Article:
Key mission findings:
• Since the last mission on 29 March, the District Commissioner and community elders reported that 6,000 people had returned to Waajid town. This was attributed to good rains that were received within the 15 km radius of the town which attracted agro-pastoralists looking for pasture for their livestock. AMISOM/SNAF also cleared AS checkpoints within the 15-40km radius.
• Availability of food remains a challenge. The DC and community elders informed that cereal supplies mainly sorghum are smuggled to Waajid by use of donkey carts.
• The presence of agro-pastoralists with their livestock in town has benefitted the community to have access to milk and meat. According to a key informant, milk prices are relatively cheaper in Waajid, one “shod” of milk costs 5,000-6,000 Somali shilling while in Xudur it costs 15,000-17,000 Somali shilling.
• The market is not functioning well with few commodities and high prices. DC and community leaders noted that the prices of 1 kg sugar and rice had increased from 1US$ to 3US$. Without intervention, this will lead to increased cases of acute malnutrition especially amongst the vulnerable children and women.
• Price of imported rice in April was 23,875 Somali shilling and has risen by 151 per cent to 60,000 Somali shilling
• The District Commissioner acknowledged receiving medical and WASH supplies from WHO and UNICEF and this was the only response in Waajid since the last mission.
• Health services provided at the only MCH facility in town are run by volunteering staff of ARD. There are 3 nurses, one dispensary technician and no midwifes. Local authority mentioned a doctor which the mission did not manage to meet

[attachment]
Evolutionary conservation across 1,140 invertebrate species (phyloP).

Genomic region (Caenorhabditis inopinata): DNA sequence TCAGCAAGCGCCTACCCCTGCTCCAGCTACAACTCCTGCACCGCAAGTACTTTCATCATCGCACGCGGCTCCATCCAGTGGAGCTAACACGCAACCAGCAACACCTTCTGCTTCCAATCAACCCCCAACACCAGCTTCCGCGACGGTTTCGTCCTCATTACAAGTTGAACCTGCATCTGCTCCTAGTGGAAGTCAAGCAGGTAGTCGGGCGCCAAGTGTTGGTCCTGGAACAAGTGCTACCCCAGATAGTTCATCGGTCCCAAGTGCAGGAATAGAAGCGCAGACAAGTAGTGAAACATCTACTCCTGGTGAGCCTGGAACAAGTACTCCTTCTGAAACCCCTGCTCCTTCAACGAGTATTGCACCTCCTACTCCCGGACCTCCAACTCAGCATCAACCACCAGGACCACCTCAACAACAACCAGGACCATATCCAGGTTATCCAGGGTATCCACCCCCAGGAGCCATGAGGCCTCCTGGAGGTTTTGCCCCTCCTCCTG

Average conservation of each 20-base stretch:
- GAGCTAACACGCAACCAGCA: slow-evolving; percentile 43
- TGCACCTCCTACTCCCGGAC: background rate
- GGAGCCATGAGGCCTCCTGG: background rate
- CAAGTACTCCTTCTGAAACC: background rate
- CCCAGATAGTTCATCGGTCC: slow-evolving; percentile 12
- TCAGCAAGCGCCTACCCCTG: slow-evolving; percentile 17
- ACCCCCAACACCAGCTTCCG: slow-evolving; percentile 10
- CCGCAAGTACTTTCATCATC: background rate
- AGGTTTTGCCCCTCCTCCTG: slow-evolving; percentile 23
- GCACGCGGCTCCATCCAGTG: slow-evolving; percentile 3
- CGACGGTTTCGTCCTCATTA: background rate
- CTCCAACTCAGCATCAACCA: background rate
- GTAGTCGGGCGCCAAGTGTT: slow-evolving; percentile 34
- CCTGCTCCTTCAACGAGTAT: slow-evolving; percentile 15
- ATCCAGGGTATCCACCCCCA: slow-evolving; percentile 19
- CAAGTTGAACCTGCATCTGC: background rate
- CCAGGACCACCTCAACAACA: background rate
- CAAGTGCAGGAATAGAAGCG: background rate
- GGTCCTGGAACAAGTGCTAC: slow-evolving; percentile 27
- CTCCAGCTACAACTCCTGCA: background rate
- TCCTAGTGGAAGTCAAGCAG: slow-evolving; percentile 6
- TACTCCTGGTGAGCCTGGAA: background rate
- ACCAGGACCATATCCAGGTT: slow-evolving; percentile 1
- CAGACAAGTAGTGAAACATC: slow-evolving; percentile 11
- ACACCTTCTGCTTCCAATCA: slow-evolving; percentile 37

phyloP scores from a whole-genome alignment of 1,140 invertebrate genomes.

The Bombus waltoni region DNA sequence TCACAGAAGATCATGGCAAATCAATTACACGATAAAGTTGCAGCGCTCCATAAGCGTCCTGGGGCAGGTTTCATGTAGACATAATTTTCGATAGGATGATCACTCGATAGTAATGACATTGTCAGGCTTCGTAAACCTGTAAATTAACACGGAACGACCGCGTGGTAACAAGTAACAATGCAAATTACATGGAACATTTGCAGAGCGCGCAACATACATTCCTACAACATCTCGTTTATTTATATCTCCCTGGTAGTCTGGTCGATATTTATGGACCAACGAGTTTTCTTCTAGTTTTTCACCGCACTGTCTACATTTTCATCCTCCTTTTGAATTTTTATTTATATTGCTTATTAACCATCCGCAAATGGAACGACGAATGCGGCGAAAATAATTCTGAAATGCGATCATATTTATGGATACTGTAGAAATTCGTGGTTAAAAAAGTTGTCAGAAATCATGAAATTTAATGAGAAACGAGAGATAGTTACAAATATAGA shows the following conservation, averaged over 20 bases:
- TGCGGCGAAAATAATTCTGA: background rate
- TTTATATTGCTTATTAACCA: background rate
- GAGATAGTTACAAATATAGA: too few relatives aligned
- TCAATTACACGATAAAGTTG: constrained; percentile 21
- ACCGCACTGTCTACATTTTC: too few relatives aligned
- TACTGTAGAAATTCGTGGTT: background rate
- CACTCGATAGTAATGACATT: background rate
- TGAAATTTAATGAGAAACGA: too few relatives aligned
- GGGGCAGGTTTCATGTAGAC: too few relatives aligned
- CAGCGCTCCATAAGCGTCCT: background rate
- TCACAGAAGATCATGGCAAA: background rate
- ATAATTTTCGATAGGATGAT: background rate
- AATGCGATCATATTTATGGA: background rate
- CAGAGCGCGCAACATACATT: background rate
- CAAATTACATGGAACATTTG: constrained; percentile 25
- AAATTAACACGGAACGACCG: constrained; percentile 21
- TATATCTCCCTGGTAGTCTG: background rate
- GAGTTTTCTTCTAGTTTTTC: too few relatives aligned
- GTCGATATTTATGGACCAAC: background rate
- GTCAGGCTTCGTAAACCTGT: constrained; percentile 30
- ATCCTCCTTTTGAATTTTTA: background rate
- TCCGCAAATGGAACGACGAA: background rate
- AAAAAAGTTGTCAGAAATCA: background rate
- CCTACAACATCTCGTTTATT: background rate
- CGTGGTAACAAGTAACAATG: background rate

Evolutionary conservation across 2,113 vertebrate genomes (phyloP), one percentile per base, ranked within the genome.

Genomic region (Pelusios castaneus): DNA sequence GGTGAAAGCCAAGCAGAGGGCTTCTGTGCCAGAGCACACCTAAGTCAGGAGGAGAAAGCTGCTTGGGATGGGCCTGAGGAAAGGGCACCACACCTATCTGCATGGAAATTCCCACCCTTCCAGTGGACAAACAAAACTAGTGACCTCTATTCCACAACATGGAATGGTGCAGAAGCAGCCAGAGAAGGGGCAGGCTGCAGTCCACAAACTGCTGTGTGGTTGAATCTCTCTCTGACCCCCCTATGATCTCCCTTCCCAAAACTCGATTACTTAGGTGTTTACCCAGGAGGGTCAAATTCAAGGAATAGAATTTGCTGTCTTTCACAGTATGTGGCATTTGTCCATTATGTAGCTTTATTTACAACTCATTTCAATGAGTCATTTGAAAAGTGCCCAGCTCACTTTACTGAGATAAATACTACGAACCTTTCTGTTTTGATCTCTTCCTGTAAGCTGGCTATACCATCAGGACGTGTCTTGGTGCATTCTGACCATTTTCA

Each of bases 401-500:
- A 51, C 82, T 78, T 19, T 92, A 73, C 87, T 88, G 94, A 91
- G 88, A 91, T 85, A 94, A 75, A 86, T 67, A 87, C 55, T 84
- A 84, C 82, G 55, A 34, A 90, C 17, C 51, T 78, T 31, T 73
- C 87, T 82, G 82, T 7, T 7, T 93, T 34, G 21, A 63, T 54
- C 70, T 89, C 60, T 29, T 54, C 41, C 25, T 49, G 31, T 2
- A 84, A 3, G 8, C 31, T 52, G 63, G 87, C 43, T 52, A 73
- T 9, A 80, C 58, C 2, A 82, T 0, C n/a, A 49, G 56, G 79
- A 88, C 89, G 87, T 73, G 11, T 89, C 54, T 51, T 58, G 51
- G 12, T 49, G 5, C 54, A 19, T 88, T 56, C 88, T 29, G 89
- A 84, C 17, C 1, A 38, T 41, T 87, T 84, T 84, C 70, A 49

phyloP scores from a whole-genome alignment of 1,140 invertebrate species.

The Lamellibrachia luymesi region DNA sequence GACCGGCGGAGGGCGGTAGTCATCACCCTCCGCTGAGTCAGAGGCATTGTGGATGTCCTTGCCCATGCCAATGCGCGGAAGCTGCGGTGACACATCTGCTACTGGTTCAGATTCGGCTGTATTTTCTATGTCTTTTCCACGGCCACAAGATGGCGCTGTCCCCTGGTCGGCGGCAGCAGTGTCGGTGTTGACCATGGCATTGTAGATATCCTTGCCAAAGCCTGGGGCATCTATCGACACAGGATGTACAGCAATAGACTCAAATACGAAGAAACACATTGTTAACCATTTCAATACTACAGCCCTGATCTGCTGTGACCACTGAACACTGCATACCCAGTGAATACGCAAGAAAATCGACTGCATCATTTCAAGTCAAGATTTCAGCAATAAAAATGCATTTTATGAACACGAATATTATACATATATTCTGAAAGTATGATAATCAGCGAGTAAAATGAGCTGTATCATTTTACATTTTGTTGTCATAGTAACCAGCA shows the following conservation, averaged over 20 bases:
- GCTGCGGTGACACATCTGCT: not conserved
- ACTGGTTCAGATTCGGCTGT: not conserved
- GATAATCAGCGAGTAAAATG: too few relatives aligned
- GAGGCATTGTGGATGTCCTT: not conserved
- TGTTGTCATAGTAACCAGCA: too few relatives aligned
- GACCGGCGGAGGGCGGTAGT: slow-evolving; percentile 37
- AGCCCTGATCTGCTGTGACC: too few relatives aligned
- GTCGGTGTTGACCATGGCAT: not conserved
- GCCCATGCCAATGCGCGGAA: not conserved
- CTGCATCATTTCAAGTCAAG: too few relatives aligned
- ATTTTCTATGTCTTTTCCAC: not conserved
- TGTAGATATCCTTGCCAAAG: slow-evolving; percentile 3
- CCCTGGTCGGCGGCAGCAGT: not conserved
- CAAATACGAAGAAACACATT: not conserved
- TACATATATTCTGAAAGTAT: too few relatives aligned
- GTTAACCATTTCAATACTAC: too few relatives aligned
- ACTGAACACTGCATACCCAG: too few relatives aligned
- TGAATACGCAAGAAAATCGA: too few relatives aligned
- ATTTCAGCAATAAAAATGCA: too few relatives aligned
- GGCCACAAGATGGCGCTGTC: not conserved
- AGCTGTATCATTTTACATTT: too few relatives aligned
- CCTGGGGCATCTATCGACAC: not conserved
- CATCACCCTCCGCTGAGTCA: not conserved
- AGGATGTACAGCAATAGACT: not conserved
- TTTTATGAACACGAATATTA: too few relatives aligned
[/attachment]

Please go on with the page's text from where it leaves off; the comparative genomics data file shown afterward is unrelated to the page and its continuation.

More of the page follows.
• The ARD operates the MCH and is supported by WHO for medical supplies, UNICEF and WFP are planning to support OTP and TSFP respectively.
• The MCH attends 60-70 patients per day, main diseases include watery diarrhoea (20 per cent are adults and 80 per cent are under 5s). A visit to the MCH run by ARD confirmed that 163 AWD and 43 bloody diarrhoea cases were reported in April alone.
• The DC and community elders reported high levels of malnutrition. This was confirmed during the visit to the MCH where the OTP list indicated up to 15 children under the age of five recorded with MUAC measurements of less than 11.5cm, an indication that they are severely malnourished.
• The mine field at Waajid airstrip was confirmed safe after AMISOM troops conducted area verification. However, some antipersonnel mines have been identified in some areas around Waajid as reported by SNAF.
• Out of the three schools in Waajid, only one is operational. The DC reported 1,000 school aged children in Waajid and out of this, only 400 are attending school. There is lack of learning and teaching materials. Of the 25 teachers, only 7 are present.
• According to the DC, 4 NGOs (ARD, Waajid WASH Committee, New ways and ELGEDO) are registered in Waajid. ARD and ELGEDO are currently operational.
• Female headed households are the most vulnerable group, DC and community elders estimated the group between 20-40 per cent. Early marriage is reportedly very high.
• World Vision International is planning to open its offices in Waajid. The team met WVI Operations Director who was on an assessment mission. They plan to implement health, nutrition and education projects.
• Food, nutrition, health, sanitation and education remain prioritized needs.
- UN Office for the Coordination of Humanitarian Affairs
- To learn more about OCHA's activities, please visit https://www.unocha.org/.